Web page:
What kind of player is USC getting in Jonah Mathews? Scout breaks down the four-star prospect's game.
USC’s recruiting continues to flourish under Andy Enfield, as the Trojans picked up a commitment from Jonah Mathews on Wednesday.
The 6-foot-2, 175-pound shooting guard from Santa Monica (Calif.) has one of the highest floors on the West Coast in 2016, as he’s a safe bet to have a successful college career in Los Angeles.
A shooting guard prospect with very long arms, Mathews is a natural scorer who has a strong feel for the game, which is no surprise considering his father (Phil, Riverside City College head coach, previously an assistant at UCLA) and brother (Jordan, junior shooting guard at California).
Mathews' best weapon is his pull-up jumper, a shot he hits at a very high rate. Mathews is better shooting off the bounce from midrange than three, but he's really improved his long ball over the last year.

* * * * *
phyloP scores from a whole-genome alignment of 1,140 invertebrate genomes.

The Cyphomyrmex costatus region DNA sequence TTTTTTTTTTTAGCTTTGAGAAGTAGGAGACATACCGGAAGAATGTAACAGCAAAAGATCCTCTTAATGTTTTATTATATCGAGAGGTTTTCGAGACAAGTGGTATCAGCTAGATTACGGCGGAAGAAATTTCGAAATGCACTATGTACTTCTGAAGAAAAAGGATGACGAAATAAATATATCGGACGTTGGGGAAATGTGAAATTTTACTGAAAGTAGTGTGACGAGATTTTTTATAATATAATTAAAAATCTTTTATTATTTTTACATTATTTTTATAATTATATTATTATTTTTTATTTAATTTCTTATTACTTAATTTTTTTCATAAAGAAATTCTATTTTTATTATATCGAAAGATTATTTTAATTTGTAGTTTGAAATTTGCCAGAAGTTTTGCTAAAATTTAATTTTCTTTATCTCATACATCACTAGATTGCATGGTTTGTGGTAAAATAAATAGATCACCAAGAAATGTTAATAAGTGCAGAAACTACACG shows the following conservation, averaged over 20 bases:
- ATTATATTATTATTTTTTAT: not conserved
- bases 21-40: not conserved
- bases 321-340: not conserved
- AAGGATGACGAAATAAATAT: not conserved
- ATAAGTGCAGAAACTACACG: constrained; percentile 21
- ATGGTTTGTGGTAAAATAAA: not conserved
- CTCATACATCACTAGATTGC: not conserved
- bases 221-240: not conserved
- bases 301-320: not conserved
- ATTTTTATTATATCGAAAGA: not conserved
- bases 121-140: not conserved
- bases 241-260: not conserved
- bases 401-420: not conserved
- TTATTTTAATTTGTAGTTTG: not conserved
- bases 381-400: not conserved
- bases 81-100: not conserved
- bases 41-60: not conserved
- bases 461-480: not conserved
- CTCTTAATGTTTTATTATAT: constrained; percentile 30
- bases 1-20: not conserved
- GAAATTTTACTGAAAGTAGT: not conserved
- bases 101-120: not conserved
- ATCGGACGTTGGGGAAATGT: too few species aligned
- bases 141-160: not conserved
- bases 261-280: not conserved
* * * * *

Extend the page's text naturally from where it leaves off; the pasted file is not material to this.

His handle and body control help him get to the basket, and he can create for others if necessary. While Mathews plays on the ball in both high school and AAU, he's a born scorer that will end up being best off the ball or as a secondary ball handler. He handles the ball well enough to play point guard in a pinch, but his future is at the two.
Mathews has the length and lateral quickness to defend both guard spots at the next level. He’ll need to get stronger before he becomes a good Pac-12 defender, but there’s no reason to think he can’t be one eventually.
Mathews is still quite physically immature and the added strength will only help his athleticism and production. He plays the right way and clearly the son of a coach. Mathews is more efficiency than flash and given his brother's development, work ethic and approach, there's a lot of reasons to believe in this kid.
The four-star prospect’s ability to handle and shoot makes him one of the most consistent players in the region; he shows up almost every single time out.
USC’s staff did a good job convincing Mathews to stay home, as he should be an important piece to the puzzle for the Trojans program moving forward.